Sunday, March 19, 2006

Of Music & Terrorism   posted by Matt McIntosh @ 3/19/2006 12:04:00 AM

Matt Hogan pointed me to this Chris Roach post on the music used in al Qaeda propaganda videos. The post is worth a read and Roach links to some exemplars for those who haven't listened to any of the stuff. It got me wondering about the actual neuroscience and psychology of music. This is an area where the research is fairly thin, but there were two papers of particular interest that I found, which together hint at an interesting picture.

Peretz et al (1998) (PDF) studied a patient who sustained sequelar lesions in both of her temporal lobes, which left her unable to recognize once-familiar melodies, discriminate between musical sequences, or sing more than a single pitch, despite being able to sing well before the damage had occurred. Her other cognitive capabilities were otherwise totally unimpaired. Now here's the weird part: she claimed to still be emotionally affected by music even though she couldn't articulate why. Subsequent study bore this out: her emotional responses to music correlated very highly with those of a fully-functional control group. After controlled experiments which you can read about in the paper, Peretz et al concluded that there was a dissasociation between structural and emotional cognition in music.

This in itself isn't really surprising, but it neatly underscores the "under the hood" nature of so much of our cognition. Subtle cues can have deep effects that we're not consciously aware of.

The second paper is by Blood and Zatorre (2001) (PDF), who found using PET scans that the "shiver down the spine" effect of pleasurable pieces of music correlated with increased activity in the emotion & arousal centers, and also the reward/motivation centers of the brain. These are much the same areas that get activated for addictive drugs, and it's plausible the association of these sensations with videos glorifying terrorist attacks can can have subtle psychological effects.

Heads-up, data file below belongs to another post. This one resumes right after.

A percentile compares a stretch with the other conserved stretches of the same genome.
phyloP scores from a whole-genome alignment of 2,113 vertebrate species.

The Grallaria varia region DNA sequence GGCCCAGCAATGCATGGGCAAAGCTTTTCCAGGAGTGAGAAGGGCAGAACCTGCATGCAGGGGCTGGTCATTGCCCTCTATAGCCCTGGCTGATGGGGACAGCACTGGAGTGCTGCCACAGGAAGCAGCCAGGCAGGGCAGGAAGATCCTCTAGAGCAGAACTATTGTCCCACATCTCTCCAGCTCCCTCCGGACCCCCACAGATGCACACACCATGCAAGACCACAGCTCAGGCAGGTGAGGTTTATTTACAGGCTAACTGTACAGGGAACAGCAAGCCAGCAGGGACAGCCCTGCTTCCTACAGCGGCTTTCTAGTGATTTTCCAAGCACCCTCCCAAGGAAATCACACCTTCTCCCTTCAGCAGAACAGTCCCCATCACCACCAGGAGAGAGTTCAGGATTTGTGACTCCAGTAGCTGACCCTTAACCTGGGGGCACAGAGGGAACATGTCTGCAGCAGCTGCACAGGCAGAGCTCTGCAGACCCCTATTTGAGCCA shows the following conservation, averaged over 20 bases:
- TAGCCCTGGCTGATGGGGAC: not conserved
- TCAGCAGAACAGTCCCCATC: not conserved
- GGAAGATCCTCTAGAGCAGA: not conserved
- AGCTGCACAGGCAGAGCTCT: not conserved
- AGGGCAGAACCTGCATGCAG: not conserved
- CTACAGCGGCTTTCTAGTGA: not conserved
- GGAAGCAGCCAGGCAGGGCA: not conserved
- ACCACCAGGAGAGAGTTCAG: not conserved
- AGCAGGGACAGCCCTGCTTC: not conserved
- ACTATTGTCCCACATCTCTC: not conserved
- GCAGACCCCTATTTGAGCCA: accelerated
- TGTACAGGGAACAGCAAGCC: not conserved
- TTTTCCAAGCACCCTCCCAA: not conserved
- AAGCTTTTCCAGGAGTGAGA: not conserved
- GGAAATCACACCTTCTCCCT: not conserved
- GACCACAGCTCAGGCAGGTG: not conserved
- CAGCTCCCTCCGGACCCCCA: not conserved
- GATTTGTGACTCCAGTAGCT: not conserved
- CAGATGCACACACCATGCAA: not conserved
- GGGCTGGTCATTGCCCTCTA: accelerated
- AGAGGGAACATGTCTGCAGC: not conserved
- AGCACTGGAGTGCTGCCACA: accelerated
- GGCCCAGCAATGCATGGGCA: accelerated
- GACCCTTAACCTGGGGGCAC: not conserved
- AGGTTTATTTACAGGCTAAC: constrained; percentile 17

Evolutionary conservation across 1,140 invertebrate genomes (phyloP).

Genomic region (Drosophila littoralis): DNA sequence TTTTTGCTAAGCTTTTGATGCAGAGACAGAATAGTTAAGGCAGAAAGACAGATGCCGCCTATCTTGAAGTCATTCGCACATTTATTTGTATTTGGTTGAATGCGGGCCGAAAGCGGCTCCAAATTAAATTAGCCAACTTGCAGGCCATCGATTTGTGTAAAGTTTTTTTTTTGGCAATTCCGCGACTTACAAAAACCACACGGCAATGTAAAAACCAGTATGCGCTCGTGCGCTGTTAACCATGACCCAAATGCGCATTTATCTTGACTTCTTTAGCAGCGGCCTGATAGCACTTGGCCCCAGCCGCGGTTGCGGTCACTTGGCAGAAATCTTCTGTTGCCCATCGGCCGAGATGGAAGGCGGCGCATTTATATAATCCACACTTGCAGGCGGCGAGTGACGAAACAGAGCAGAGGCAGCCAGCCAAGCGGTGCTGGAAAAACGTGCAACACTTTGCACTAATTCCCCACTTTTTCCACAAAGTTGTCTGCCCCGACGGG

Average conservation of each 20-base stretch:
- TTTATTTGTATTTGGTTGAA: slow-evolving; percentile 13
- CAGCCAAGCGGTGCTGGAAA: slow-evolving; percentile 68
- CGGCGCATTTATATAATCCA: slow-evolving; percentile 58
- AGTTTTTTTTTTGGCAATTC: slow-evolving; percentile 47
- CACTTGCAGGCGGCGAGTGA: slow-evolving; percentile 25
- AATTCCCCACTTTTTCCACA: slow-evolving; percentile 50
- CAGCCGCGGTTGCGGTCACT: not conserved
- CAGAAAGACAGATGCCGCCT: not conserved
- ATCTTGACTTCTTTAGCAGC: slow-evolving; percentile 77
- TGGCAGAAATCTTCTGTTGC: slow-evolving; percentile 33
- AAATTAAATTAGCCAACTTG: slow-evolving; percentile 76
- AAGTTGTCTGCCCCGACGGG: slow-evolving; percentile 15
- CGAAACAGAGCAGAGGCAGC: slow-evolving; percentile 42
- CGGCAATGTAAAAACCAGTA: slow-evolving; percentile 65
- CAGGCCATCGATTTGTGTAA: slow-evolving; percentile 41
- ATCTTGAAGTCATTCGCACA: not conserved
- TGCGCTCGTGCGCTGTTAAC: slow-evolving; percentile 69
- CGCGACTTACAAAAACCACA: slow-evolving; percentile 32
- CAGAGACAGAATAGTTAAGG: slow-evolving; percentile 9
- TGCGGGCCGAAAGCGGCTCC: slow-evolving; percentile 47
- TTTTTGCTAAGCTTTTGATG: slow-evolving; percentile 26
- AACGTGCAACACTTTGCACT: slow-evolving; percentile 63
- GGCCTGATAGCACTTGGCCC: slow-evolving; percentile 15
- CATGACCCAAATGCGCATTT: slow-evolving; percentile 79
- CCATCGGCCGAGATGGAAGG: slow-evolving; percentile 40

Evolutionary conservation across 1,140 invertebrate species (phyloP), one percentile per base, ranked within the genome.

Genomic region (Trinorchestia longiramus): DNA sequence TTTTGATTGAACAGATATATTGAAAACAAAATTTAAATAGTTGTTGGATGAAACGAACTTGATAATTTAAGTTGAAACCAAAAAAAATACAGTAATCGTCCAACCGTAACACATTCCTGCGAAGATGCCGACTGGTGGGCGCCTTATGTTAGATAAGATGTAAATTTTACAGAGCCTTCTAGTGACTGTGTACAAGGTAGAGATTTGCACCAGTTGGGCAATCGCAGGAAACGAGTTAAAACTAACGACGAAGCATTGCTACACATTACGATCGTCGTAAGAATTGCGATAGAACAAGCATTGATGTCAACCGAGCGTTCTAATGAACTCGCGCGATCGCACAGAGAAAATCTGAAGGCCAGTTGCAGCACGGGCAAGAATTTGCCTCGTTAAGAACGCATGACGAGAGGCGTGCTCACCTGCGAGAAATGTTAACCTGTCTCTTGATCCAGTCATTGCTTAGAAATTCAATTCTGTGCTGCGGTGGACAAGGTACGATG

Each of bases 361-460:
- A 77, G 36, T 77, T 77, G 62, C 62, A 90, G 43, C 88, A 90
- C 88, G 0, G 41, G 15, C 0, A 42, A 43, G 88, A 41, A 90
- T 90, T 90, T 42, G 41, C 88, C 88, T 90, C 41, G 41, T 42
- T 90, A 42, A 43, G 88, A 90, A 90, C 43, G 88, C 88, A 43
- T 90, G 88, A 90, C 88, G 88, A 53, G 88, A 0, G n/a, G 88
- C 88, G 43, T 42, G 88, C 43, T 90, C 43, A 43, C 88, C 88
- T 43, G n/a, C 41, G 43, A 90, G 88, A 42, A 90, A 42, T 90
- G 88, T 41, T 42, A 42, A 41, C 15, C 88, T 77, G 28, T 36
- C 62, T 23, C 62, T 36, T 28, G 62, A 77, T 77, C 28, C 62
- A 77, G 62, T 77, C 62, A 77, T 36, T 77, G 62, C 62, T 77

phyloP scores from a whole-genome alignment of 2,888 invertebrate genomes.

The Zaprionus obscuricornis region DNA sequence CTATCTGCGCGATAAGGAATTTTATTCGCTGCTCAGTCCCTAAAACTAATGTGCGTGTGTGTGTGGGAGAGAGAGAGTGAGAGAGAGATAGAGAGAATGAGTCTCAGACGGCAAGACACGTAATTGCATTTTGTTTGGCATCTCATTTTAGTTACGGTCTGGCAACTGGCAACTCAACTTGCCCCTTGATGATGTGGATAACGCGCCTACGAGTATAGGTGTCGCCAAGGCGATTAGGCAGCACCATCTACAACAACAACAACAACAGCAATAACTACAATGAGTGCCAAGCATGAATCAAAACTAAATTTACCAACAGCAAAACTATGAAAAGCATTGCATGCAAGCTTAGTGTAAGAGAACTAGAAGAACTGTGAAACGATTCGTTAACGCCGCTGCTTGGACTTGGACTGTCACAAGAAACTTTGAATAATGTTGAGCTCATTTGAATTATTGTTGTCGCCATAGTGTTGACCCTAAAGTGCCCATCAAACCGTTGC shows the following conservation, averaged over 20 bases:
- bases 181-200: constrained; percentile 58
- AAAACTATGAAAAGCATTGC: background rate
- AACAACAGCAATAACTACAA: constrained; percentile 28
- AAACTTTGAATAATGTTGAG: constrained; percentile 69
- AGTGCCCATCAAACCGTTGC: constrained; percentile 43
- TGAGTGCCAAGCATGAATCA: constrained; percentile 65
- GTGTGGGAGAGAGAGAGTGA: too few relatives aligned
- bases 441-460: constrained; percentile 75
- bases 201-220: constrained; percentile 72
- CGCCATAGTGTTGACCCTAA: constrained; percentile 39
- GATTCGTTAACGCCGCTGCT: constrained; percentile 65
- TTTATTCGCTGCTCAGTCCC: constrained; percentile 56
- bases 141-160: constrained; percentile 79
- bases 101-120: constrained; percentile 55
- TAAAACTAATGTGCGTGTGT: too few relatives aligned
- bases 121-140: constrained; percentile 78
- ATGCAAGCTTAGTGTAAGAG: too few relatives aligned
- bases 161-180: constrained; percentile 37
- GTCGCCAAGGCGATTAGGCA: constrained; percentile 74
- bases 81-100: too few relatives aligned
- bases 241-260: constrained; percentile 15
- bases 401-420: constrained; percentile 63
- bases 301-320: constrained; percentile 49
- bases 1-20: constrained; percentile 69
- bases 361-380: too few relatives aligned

Recall that per Marc Sageman (see Razib's earlier post on Sageman's book here, and overviews of Sageman's work here and here), in the vast majority of cases he studied, social bonds arose before ideological commitment. The common pattern seems to be that young disaffected men form isolated cliques, one or more of them starts taking an interest in Islamic extremism (usually through visits to extremist mosques), and draws the rest of the group in as well. This dynamic bears a resemblance to the role of social circles in the forming of drug addictions as well.

No real culminating point to all this, other than to gesture at the vague outline of what psychological role jihadi music might play in the phenomenon of Islamic terrorism.

Addendum from Razib: It seems to me that too much of the public and foreign policy discourse operates with the assumption of Rationality(Culture) = Behavior. That is, inferences based on cultural axioms are the way in which we operate. In the current conversation about Iran I am a bit disturbed at the tendency to take the rhetoric of the radical political leaders at face value, or, interpret them through our own world-views (ie., instead of positing rational inferences from the axioms, the nutsoness of a set of axioms or behaviors in the light of our own values allows us to quickly deduce that the Other is insane and inscrutable). A less gross, but nevertheless overly simple, representation might be Rationality(Mind(Culture)) = Behavior. That is, our behavior is a function of the architecture of the mind channeling culture and guided by a few basic rational principles. If you are to kill an enemy it often behooves one to invade their house and map the lay of land so you might wait in ambush. In argumentation I have found it far easier to convince individuals to take the knife and cut their own throat because their beliefs demand it rather than moving earth and sky and showing them my truth and wielding the knife myself. There is more than one leash with ties man in this world, and it is important that we manipulate all of them.